By entering into this agreement, Dassault also claims that they support Ericsson's agile strategy, which is a reasonable point. Ericsson will use the 3DEXPERIENCE platform to integrate its product management and R&D workflows, and tie the supply chain together. The unified digital environment increases productivity and improves real-time collaboration throughout the organization.

Dassault's Olivier Ribet, EVP for Europe, Middle East, Africa and Russia (EMEAR), also asserts that the solution means Ericsson will increase its efficiency, manage increasing complexity, reduce costs and improve time-to-market capacity for its products.

“R&D, innovation and time to market are crucial to be able to develop 5G solutions. Ericsson strengthens its digital capabilities with the help of Dassault Systèmes' versatile knowledge and the 3DEXPERIENCE platform,” Ribet says.

A Turning Point Came with Dassault Systèmes’ New Euro North Chief

Dassault Systèmes' head of Euro North, John Kitchingman.

Dassault Systèmes' head of Euro North, John Kitchingman.

Although a lot of work remains before the 3DEXPERIENCE system is in place in its full functionality and capacity in the organization it will serve, Ribet says this ideal level will be the case.

We should also note that the new PLM platform, based on 3DEXPERIENCE, has meant missed deadlines. According to information provided to engineering.com by sources at Ericsson, it has also incurred extra costs.

It is also clear that one can see a shift and change in the work with the platform at Ericsson—partly due to the replacement of leading actors in Ericsson's PLM organization, and partly to the appointment of the former IBM employee, John Kitchingman, as the new head of Dassault Euro North.

As a newly appointed manager in 2018, the Ericsson problem ended up in Kitchingman’s lap, even though it was a deal initiated before he took office. He commented on the matter when he spoke to engineering.com.

“I really see a positive development that is connected with how we have chosen to continue working with Ericsson's PLM platform,” he says. “We have gone through a redefinition phase around the strategy, and together set up a new five-year schedule where we also looked at the architecture of the solution and we have appointed a person who is responsible for the job working and that we deliver as we should. This has turned out well, and our collaboration with Ericsson is now run with a team and with a collaboration that is among the best I have seen.”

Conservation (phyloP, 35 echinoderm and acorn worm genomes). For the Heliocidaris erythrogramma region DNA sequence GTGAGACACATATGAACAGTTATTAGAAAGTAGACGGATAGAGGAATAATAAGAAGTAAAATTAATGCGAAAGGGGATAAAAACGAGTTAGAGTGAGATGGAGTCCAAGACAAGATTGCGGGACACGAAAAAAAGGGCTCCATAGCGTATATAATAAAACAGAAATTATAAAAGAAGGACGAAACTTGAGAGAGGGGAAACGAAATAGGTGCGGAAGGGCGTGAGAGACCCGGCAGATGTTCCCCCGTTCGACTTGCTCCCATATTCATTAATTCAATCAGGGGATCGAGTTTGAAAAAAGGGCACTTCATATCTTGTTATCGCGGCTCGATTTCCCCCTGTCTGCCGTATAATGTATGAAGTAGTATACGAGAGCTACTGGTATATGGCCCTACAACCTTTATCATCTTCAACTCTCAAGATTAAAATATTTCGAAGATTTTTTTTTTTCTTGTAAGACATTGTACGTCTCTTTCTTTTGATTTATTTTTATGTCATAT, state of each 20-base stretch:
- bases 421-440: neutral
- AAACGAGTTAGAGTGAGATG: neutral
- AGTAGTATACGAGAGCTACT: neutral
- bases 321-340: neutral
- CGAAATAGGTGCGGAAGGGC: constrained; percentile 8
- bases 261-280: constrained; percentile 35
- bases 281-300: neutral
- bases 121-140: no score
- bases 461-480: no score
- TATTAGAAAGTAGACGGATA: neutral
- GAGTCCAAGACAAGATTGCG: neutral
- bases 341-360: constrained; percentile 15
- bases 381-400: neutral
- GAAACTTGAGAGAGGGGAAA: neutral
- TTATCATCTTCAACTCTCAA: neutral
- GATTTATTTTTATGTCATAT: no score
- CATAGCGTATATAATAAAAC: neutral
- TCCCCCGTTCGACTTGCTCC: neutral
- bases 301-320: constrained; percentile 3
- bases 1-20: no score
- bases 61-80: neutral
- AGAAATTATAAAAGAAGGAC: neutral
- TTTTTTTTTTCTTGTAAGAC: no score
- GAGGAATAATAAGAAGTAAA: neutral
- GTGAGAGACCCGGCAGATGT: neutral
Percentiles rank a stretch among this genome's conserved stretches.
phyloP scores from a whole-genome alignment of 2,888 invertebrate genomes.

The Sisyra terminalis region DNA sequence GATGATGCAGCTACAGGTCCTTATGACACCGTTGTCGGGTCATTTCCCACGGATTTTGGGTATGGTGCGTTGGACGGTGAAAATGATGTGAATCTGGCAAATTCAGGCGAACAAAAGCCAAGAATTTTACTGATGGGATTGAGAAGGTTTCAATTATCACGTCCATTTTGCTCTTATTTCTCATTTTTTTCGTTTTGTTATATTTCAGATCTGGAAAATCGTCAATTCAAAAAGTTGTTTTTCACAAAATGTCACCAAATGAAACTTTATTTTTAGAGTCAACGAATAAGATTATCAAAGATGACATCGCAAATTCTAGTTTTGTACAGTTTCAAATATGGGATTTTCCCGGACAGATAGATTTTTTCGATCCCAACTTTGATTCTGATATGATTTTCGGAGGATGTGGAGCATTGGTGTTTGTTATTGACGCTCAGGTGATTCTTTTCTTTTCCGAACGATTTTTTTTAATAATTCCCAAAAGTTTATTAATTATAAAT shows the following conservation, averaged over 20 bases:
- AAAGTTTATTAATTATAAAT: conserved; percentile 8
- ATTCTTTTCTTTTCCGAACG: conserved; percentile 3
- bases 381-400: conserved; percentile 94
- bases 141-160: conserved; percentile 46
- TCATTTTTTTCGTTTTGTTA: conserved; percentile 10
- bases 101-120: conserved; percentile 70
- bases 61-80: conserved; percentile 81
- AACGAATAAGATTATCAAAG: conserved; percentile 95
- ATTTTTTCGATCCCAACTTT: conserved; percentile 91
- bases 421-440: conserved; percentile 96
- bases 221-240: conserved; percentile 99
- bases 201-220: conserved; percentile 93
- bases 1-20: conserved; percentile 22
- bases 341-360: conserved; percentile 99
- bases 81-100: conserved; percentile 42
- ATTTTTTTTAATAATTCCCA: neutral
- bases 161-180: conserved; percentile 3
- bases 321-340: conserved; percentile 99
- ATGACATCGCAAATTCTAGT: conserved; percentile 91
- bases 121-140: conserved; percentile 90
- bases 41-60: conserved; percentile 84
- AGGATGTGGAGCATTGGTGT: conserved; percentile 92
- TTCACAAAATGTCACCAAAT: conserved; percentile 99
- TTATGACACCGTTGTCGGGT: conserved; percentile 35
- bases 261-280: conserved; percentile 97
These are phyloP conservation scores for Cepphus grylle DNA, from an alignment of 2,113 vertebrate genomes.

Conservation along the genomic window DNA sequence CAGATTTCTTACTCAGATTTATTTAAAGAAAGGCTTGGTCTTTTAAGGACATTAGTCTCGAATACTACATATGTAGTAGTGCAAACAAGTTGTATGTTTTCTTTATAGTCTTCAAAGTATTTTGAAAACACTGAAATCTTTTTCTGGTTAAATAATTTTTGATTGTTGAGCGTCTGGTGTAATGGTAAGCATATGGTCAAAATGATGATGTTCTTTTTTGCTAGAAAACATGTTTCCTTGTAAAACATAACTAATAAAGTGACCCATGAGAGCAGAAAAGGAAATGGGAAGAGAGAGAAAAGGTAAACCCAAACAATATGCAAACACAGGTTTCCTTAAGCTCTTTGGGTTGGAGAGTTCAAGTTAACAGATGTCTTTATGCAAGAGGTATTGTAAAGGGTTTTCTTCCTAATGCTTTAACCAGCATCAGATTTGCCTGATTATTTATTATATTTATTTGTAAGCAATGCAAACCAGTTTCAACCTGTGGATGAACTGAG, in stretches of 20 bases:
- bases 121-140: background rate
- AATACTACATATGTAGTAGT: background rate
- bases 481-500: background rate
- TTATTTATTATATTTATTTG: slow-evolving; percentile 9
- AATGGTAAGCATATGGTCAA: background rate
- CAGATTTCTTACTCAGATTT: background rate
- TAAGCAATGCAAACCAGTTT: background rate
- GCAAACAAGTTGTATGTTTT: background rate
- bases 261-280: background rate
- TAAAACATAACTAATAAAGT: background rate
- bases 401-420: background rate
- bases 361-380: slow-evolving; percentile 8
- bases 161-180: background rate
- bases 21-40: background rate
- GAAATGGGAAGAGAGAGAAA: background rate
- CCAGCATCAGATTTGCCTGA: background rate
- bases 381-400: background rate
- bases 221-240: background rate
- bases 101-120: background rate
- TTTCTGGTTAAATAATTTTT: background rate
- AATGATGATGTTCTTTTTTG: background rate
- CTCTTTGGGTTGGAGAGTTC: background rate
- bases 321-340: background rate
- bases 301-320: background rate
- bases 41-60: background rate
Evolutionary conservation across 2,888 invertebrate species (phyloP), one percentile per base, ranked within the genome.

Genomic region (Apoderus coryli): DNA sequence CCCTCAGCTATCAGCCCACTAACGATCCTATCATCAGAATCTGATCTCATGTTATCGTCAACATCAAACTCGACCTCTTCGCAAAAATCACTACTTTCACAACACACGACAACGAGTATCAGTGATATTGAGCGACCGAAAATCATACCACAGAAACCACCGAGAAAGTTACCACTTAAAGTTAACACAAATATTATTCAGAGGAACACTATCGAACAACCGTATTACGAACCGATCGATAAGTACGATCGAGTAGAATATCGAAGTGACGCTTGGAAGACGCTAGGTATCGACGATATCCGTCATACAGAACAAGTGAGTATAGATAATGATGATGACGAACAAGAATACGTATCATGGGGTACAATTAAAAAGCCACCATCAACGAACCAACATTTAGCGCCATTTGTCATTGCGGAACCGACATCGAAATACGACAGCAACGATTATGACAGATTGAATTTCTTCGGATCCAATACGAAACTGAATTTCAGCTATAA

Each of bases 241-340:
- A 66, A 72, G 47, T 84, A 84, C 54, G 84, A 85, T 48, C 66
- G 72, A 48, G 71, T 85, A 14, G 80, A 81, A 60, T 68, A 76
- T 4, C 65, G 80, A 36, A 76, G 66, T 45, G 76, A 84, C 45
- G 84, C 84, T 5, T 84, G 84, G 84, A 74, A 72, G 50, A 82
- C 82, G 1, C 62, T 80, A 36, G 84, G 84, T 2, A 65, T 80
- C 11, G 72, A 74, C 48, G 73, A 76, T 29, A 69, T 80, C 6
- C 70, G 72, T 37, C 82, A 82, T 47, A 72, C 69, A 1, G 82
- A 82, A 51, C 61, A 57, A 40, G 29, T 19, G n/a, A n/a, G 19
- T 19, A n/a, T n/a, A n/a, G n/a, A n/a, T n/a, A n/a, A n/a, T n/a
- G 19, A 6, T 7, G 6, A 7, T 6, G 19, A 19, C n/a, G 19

Former PLM manager at Ericsson, Johan Torstensson.
Former PLM manager at Ericsson, Johan Torstensson.

What Were the Problems at Ericsson Which Created the Delay?

What were the initial issues that caused the PLM platform implementation to suffer the heavy delays we talked about in this article? We have described these problems in an earlier article:

A general observation is that the toughest problems in connection with system changes of this magnitude are in many ways related to migrating legacy data, i.e. things that already exist in the systems. This is a complex task, which partly affects the quality of existing data, and partly requires extensive translation and consulting efforts in connection with the migration of legacy data.

According to our sources within Ericsson, the legacy data in many cases had become corrupt and, in many instances, became distorted in connection with the migration.

“Every time we have tried to migrate data, all use cases have failed,” said a source within Ericsson. “Not once has old data been successfully migrated. The [former] CIO had been fully aware of this when he repeatedly stated that ‘the schedule holds, we will deliver.’” This is an extremely important piece of the puzzle, and taking care of historical data has always been high on the agenda.

One explanation could be that a code has been entered into the database to ‘clean’ it before the migration. However, in this case there are a huge number of sources of error, which might have occurred partly during the database cleaning and partly from old errors that are included in the new database during the migration. The end result was a difficult-to-understand data "salad" with so many errors that the system became sluggish, inefficient and in large part didn’t work at all when, for example, items begin to point or link in the wrong direction.

In short, the data could not be used as it stood.

During our research inside Ericsson, we received indications from our sources that problems were already encountered during the test migration, which meant that the new system did not measure up.

Schism Between the Integrator IBM and Dassault Systèmes

What could be even worse is that during this first period of implementation and migration, corrupt data may have disrupted the functionality of Ericsson's crucial Corporate Basic Standard (CBST), which is the company’s product description. If this had happened, it was a serious and tough problem which needed prioritized action. We have had some indications of this, but we have not been able to clearly verify that this would have happened.

Other problems have revolved around the integration of downstream systems and sub-systems, of which there turned out to be a significantly higher number—as many as 400 to 500 such systems—than Dassault knew about or failed to insure. This in turn has allegedly created schisms between the integrator IBM and Dassault, where they blamed each other. Who was right or wrong, or what the Ericsson people missed in their specifications, is impossible to answer.

On the bottom line, it also boils down to the fact that nothing gets any easier related to Ericsson’s choice to invest in a solution—in this case, 3DEXPERIENCE—which was not fully developed or adapted for product development in the telecom industry.

On the contrary, one of the basic ideas of the deal was that the companies would jointly develop this piece within the framework of the 3DEXPERIENCE platform. There was simply no ready-made solution—just a "general" set of tools for creating a PLM infrastructure and software platform for the development of mobile telephony solutions.

PLM System Up On the Course

But as I said, today most of this belongs to history, as Ericsson is now mature enough to make the first major launch of 3DEXPERIENCE within the organization. Exactly which pieces this applies to is not clear from the press material, but we hope to be able to come back with more information in the near future.


Recommended For You